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Many homebuyers, when purchasing a condo will approach the purchase in a very similar way to a single family home. There are very important differences however to keep in mind.

Here are a few of them:

  1. You don’t own the lot. When buying an Arizona condo you own your unit and a percentage of the common areas. For example if there are 100 units in the Arizona condo you own 1/100th of the pool, grass areas, fitness center etc.
  2. Lenders are required to perform a condo review approval to determine if the project is healthy. By ensuring the project is healthy your investment as a buyer is protected. Here are general guidelines of the review.
    • More than 51 percent of the units in the project must be occupied by second home owners or primary reside
    • No one entity may own more than 10% of the units. There is an elevated risk to you as the borrower if the majority owner chose not to upkeep his units, stopped paying his HOA dues or had to foreclose. It is difficult get exceptions to this. To determine this simply go to and enter the main address (not unit number). It will show you the number of units and you can look to see if anyone’s name appears multiple times.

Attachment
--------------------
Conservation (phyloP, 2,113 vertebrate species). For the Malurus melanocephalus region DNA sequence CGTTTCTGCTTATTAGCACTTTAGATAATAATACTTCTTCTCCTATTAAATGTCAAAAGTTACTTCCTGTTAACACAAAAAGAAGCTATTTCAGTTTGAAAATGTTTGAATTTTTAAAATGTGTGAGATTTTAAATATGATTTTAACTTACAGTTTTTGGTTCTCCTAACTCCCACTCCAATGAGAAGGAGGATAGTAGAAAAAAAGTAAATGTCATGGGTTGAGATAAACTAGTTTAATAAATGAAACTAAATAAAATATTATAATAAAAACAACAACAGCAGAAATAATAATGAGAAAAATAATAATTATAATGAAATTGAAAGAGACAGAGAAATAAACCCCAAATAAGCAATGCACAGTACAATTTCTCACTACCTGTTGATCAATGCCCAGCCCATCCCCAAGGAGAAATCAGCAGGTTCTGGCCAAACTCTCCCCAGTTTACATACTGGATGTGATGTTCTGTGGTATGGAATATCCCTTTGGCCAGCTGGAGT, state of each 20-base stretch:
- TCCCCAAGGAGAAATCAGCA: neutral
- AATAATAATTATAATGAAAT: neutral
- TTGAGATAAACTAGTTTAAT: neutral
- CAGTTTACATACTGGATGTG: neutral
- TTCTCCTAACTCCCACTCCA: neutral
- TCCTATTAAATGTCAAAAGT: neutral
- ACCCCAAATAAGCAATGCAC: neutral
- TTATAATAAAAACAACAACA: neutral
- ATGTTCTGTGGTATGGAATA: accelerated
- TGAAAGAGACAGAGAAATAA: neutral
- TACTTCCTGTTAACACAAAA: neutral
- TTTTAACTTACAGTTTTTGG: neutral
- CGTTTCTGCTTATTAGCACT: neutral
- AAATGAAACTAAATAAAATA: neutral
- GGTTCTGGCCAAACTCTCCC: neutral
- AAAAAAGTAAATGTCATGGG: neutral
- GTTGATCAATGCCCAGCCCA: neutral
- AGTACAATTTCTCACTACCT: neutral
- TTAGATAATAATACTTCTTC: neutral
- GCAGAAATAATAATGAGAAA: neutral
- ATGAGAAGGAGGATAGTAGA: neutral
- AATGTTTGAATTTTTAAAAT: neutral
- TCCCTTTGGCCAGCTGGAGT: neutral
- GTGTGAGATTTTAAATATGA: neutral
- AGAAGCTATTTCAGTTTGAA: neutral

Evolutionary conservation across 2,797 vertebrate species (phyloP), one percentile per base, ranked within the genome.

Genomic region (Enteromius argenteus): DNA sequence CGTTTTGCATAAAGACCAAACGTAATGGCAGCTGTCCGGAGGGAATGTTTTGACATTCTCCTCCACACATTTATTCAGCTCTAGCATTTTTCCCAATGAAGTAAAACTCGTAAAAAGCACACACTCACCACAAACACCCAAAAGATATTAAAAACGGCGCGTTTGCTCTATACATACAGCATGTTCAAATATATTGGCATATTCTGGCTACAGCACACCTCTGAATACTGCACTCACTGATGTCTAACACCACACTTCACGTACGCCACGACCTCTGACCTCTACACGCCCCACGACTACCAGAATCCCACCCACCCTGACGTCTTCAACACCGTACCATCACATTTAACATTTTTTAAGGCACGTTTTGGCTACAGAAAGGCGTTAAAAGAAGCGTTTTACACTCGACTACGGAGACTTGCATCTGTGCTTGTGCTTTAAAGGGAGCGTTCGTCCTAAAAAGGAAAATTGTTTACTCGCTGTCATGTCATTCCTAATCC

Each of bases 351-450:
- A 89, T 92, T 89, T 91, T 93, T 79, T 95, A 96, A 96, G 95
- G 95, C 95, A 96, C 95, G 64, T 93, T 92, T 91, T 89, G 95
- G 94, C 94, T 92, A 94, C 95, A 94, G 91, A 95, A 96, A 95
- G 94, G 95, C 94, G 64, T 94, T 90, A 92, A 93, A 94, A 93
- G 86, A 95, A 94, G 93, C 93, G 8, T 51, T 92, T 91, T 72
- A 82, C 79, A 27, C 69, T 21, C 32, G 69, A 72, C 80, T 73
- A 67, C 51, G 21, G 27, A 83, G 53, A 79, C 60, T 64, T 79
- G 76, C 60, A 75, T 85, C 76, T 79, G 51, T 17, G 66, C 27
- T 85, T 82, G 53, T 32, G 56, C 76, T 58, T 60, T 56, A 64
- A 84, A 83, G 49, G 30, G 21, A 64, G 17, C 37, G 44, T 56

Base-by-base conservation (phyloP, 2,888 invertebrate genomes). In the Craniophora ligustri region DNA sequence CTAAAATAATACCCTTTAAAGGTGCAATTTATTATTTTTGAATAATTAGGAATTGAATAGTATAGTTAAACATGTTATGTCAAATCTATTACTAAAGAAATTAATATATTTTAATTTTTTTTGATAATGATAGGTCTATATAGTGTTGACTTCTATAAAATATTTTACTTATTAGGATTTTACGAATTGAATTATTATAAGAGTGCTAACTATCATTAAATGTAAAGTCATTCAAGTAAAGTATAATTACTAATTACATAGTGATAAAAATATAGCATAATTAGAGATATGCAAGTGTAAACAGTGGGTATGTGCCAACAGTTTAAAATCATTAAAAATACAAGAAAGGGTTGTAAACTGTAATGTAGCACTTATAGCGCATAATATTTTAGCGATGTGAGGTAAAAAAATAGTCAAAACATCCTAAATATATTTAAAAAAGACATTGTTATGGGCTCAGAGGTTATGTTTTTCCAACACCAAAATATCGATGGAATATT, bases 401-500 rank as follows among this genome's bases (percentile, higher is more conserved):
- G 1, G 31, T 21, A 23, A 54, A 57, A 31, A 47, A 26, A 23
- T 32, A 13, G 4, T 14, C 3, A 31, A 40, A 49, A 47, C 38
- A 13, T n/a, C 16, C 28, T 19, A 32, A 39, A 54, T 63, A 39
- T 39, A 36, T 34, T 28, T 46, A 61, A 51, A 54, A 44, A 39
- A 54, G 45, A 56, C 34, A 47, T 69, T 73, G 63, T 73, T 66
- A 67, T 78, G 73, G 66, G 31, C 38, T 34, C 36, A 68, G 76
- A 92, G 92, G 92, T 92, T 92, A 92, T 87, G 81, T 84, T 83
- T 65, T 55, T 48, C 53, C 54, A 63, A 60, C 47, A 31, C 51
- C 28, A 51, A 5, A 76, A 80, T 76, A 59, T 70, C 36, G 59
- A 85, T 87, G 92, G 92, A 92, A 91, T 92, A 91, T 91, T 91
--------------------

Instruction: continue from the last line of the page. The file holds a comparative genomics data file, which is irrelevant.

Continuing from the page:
• No more than 15 percent of the unit owners can be 30 days or more behind on their HOA dues.
    • The HOA must transfer 10% of the monthly revenue to a reserve account for large expenses. (i.e. new parking lot, roof etc.) If the HOA does not keep a strong reserve account they could issue a mandatory assessment for these types of projects.
  3. HOA’s will charge between $100 – $250 to provide this information to your lender. They complete a condo questionnaire form and can usually have this completed in 3-4 days. Borrowers will want to have a purchase contract in place before making this order.
  4. NOTE: We always have variances we can use for most of the above guidelines. Just because a condo does not meet all of the above doesn’t mean the HOA is not healthy.